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Kendra Roberson has experience advising clients on a broad spectrum of employee benefits matters including tax-qualified retirement plans, employee stock ownership plans, executive compensation arrangements, stock option and other equity-based compensation plans, cafeteria plans, VEBAs, self-insured medical plans, and other health and welfare plans.  Her experience includes plan design and drafting, regulatory compliance, ERISA litigation, and handling employee benefits matters and plans in corporate transactions.  In addition, Ms. Roberson has extensive experience advising employers and state governments on compliance with the Patient Protection and Affordable Care Act (“PPACA”).

Section 9501 of the American Rescue Plan Act, 2021 (“ARPA”) provides for a complete COBRA premium subsidy for all Assistance Eligible Individuals beginning on April 1, 2021, and ending on September 30, 2021. This article discusses who qualifies as an Assistance Eligible Individual, the impact of the relief on such individuals, the impact of the relief on the COBRA maximum coverage period, the additional requirements imposed on employers in connection with the relief, and how employers may receive reimbursements for the subsidy from the federal government.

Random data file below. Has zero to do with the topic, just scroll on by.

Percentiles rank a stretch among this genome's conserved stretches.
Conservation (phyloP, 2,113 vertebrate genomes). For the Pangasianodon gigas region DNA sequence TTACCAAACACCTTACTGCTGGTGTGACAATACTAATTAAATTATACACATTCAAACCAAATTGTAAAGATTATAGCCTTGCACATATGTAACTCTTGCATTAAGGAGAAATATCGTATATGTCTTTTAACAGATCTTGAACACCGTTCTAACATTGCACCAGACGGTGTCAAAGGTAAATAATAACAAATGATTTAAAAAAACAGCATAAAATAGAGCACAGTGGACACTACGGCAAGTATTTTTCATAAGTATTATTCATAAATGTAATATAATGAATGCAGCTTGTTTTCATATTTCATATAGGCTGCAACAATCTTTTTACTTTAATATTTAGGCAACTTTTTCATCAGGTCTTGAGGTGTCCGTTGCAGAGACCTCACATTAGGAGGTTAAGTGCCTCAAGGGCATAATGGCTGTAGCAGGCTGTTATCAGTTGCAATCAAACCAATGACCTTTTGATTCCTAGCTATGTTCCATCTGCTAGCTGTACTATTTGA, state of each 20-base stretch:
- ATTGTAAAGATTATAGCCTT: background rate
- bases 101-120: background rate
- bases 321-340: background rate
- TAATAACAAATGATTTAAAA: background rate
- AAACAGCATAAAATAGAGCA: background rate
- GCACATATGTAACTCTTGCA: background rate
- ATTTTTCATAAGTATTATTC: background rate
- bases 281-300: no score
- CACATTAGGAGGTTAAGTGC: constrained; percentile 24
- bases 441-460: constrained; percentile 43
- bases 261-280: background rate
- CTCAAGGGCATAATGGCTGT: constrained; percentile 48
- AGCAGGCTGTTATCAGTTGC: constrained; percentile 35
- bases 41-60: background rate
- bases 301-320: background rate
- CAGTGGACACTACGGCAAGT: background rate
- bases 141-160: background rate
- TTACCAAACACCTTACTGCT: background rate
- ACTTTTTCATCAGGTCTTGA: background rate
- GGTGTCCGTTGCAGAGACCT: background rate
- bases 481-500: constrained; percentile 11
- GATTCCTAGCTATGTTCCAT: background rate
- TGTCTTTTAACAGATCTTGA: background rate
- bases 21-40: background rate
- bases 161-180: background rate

Continue Reading Special Mandatory COBRA Subsidy in 2021 for Involuntarily Terminated Employees

As we discussed in our previous blog post, Temporary Relief Allows Flexible Spending Arrangements to be More Flexible, Section 214 of the Consolidated Appropriations Act, 2021, Pub. L. 116-260 (the “Act”), allows employers to offer an extended use-it-or-lose-it and/or extended spend-down periods during which participants in a health flexible spending arrangement (“ health FSA”) may have access to unused health FSA amounts until the end of the subsequent plan year and/or after they terminate participation in the health FSA mid-year, respectively. In certain cases, access to unused health FSA amounts can make an individual ineligible to contribute to a health savings account (an “HSA”).

Continue Reading Preserving HSA Eligibility With An Extended Health FSA Use-It-Or-Lose-It Period